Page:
Managing feelings of fear and anxiety

Be informed and pay attention to information issued by officials.

1. Connect with others you trust for support rather than remaining isolated.

Talk about your thoughts and feelings. Consider getting involved with organizations consistent with your beliefs or causes that promote personal and community peace and justice, which can help you feel you are making a difference.

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2. Try not to jump to negative conclusions.

Balance traumatic images and troubling information in the media with a hopeful mindset—understanding that people share the basic need to feel safe, secure, and cared for. Spend your energy gathering reliable information from sources you trust. When we're on edge, it's normal to feel jumpy and unsettled and we may believe or fear the worst. For example, the sight of police or fire vehicles in your neighborhood might leave you feeling overly anxious. Try to remain calm and clear.

3. Take care of yourself.

Make a point of eating nutritious foods at regular intervals. Limit or avoid alcohol and caffeine. Drink plenty of water - stress can sometimes lead to dehydration. Regular exercise is one of the best ways to reduce stress and improve your mood, so try to make it a priority. Focus on a regular sleep routine.

4. Limit the amount of time you spend following the news, including social media.

If news reports make you anxious, limit yourself to one dose of news a day.Hide, mute, or unfollow upsetting social media feeds.

5. Practice stress-relief techniques that work for you.

Consider taking a class such as yoga, taking a walk, exercising, listening to music, and sticking to comforting routines—all are helpful ways to relieve stress. You can also try relaxation techniques such as deep breathing, positive visualization, and meditation to reduce feelings of worry and anxiety.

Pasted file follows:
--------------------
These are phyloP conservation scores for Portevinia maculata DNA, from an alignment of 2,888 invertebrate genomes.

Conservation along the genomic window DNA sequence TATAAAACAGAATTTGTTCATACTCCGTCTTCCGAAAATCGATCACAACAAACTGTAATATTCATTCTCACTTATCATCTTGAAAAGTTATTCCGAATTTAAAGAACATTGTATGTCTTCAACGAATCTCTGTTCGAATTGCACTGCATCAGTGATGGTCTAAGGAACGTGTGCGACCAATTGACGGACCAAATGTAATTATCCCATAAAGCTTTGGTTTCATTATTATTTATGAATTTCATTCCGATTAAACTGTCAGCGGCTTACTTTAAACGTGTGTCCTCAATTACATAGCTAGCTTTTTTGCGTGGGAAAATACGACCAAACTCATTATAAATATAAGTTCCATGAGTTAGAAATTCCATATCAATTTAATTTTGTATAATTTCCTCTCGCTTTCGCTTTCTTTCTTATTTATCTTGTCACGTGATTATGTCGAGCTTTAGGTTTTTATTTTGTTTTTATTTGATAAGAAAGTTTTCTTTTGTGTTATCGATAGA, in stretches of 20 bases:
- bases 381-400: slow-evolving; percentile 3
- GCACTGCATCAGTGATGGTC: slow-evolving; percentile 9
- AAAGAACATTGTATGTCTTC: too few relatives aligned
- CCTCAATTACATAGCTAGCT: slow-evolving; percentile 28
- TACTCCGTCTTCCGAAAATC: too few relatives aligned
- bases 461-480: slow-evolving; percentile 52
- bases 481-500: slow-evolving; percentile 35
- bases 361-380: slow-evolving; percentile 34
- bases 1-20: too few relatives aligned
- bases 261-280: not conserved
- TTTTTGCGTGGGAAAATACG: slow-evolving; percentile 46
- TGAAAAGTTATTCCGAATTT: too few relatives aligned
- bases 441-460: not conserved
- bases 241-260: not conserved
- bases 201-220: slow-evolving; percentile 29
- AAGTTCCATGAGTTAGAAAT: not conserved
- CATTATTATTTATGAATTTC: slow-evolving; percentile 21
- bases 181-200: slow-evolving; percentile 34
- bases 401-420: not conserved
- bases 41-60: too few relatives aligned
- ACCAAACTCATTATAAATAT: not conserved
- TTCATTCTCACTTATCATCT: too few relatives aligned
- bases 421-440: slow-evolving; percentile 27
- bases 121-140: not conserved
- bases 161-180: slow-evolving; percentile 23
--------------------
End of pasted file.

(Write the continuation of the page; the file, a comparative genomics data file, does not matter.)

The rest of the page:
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6. Avoid using alcohol or illegal drugs to handle your emotions.

Alcohol and drug use can lead to an unhealthy dependence rather than discovering more positive and long-lasting ways to cope with difficult emotions.

7. Avoid visual violence and other disturbing programs just before bedtime.

If you watch TV as a way to unwind, remember that certain kinds of programs—news coverage, for example, or suspense and action programs—can make it harder to fall asleep. Try tuning in to news earlier in the day—on the way home from work, for example, or early in the evening.

8. Avoid spending time with people who make you feel anxious.

Know which people you find most supportive and arrange to spend
more time with them.

9. Be patient and kind with yourself and with others.

The more compassion and understanding you have toward yourself and others—friends and strangers alike—the more sane the world will feel to you.

10. If you are a parent, create a safe home environment and model positive behaviour for those who look up to you.

Children learn about dealing with uncertainty and fear from watching parents cope during difficult times. If your children see you keeping your fears in perspective and finding positive ways to cope, they will learn to do the same.


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